On Earth Day Company Will Plant a Tree For Each Paperless Patient Payment Received
Durham, NC (April 12, 2016) -- PatientPay℠, the leader in patient healthcare payment solutions, will use the 46th celebration of Earth Day to demonstrate its commitment to eliminate paper from patient healthcare billing. The company, with headquarters here, has pledged to support The Nature Conservancy© with its Plant-a-Billion-Trees initiative to plant trees and restore forests in America and around the globe.
During this year’s Earth Day, which falls on April 22, PatientPay will have a tree planted by The Nature Conservancy for every patient payment the company receives. If people’s doctors are not using PatientPay, or they don’t have a pending bill, the company urges them to make donations at www.plantabillion.org.
“An astounding 98 percent of healthcare bills are sent in paper form even though 70 percent of people prefer pay their medical bills online according to Deloitte,” said Tom Furr, PatientPay’s CEO. “Medical practices, urgent care facilities and hospitals can make a choice that will have a massively positive impact on our environment. For example, practices that send out 10,000 paperless patient statements a month can save the equivalent 32 acres of trees every month by billing through PatientPay. That’s equivalent to the area occupied by 24 football fields.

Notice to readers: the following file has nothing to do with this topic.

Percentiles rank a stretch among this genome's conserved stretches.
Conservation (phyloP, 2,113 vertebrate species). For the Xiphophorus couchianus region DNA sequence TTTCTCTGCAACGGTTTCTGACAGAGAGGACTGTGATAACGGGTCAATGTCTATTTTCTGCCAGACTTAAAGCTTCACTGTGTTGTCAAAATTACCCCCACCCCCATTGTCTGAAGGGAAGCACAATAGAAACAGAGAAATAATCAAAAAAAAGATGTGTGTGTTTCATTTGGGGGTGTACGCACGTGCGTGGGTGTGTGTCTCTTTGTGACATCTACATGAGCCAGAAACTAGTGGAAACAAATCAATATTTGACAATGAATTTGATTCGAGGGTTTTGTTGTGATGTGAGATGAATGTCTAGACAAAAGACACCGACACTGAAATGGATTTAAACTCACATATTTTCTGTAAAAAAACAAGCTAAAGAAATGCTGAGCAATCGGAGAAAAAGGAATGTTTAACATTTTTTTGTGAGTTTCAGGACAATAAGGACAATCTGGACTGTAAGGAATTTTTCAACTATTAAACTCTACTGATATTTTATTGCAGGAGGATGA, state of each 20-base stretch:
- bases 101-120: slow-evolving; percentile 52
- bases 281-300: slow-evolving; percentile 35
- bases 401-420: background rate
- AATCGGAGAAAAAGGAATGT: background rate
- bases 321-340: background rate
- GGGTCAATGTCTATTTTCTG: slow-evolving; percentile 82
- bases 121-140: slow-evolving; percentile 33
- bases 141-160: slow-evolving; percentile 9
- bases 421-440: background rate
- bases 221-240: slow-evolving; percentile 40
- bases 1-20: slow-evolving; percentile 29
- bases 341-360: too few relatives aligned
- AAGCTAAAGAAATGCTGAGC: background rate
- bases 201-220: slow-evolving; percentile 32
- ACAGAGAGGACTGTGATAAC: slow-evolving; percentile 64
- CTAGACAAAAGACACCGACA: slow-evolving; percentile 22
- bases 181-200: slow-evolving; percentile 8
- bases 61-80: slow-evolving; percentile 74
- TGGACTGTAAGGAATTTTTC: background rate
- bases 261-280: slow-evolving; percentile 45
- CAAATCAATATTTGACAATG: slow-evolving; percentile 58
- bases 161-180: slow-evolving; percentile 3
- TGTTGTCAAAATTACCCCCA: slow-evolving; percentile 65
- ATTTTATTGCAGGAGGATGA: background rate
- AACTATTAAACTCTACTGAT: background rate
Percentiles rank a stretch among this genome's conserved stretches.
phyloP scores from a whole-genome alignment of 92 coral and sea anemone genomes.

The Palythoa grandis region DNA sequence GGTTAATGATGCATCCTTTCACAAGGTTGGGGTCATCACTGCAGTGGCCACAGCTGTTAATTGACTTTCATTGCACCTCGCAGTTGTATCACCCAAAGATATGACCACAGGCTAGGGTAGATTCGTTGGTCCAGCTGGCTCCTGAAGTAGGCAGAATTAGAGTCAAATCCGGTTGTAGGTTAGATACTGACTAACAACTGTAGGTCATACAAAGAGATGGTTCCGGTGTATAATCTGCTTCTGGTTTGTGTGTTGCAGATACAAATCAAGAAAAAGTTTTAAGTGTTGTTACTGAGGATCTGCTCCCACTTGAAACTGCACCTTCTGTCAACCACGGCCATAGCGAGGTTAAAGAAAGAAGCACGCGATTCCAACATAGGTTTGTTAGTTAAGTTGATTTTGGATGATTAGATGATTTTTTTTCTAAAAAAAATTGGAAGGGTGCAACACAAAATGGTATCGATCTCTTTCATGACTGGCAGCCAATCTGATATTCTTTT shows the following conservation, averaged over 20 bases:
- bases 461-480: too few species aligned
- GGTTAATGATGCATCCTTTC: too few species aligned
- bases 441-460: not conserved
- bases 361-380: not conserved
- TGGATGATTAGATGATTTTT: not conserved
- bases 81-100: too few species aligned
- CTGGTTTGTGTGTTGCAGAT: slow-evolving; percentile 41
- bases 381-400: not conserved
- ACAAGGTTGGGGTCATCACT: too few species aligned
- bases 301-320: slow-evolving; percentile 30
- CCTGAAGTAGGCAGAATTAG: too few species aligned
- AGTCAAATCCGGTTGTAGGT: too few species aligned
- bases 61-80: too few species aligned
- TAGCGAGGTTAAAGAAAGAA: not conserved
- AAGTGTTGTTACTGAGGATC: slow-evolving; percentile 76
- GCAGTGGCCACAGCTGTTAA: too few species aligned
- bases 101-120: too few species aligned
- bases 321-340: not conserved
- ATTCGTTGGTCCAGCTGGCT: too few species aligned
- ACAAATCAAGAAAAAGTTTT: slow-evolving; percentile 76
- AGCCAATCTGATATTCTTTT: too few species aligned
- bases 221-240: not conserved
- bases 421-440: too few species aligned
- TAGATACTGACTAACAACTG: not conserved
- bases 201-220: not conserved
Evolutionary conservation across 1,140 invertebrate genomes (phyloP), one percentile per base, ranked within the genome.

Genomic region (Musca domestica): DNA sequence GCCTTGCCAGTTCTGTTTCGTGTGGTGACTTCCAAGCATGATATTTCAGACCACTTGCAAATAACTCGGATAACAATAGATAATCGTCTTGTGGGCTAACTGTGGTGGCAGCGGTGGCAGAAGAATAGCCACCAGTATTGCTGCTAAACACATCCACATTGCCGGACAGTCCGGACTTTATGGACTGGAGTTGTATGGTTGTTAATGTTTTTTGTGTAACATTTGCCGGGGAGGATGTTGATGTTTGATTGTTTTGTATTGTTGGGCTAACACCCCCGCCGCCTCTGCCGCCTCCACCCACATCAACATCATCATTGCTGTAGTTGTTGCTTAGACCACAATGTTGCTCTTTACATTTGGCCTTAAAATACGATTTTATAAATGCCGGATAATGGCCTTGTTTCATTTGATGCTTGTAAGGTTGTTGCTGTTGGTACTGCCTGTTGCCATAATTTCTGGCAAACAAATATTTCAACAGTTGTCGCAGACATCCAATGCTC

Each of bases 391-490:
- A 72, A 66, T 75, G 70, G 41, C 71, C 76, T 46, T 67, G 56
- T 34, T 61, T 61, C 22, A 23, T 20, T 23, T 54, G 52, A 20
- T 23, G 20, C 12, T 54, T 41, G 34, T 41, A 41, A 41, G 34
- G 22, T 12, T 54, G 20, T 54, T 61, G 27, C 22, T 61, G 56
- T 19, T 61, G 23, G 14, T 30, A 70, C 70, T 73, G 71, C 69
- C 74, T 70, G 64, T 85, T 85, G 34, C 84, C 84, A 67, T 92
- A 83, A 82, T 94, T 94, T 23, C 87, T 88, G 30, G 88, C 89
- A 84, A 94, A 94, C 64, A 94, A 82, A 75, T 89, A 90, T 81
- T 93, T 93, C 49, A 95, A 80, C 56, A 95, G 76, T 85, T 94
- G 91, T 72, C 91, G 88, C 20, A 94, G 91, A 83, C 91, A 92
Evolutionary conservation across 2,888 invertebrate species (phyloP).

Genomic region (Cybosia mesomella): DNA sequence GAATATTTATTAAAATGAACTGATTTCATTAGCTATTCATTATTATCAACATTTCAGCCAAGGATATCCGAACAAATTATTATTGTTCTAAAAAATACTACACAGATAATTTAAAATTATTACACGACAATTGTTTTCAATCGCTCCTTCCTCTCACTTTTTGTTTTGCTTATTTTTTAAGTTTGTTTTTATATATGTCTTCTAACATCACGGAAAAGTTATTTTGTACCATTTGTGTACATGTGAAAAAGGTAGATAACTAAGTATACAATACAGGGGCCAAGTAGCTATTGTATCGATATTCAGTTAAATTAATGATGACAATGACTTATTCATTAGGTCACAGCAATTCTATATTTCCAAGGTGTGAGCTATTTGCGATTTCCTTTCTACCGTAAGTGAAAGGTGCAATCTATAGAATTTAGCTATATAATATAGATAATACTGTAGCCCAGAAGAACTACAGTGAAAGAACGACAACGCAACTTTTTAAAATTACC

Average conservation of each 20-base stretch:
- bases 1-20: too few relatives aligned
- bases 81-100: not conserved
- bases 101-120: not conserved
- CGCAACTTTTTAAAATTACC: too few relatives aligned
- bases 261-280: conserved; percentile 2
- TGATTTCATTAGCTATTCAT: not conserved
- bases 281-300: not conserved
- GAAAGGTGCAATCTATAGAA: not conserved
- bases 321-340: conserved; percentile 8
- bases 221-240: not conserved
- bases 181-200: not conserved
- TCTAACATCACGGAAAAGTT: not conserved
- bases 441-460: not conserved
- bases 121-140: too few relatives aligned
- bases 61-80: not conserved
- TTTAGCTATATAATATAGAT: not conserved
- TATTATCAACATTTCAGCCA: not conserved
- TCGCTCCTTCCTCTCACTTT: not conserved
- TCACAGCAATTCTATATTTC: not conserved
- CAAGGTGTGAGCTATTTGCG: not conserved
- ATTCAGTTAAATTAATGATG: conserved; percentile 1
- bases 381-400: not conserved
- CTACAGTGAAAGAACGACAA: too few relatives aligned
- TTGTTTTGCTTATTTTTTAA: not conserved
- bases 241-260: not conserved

“Around the world large swaths of land are being deforested. That hampers the role forests play in the production of clean water, clean air, regulating climate and supporting all of us and our eco-system,” Furr said.
PatientPay Paperless℠ was developed to make the billing process quicker and lower cost for healthcare providers and easier to understand and act on for consumers.Those using paper-based methods to bill for healthcare services typically send over three paper statements before any payment is received, according to the Medical Group Management Association. About 75 percent of consumers who get medical bills via PatientPay pay immediately upon seeing them. As a result, not only is a vital natural resource preserved, but the cost and time to bill is cut in half, and beneficial patient engagement extends to the bill and its payment.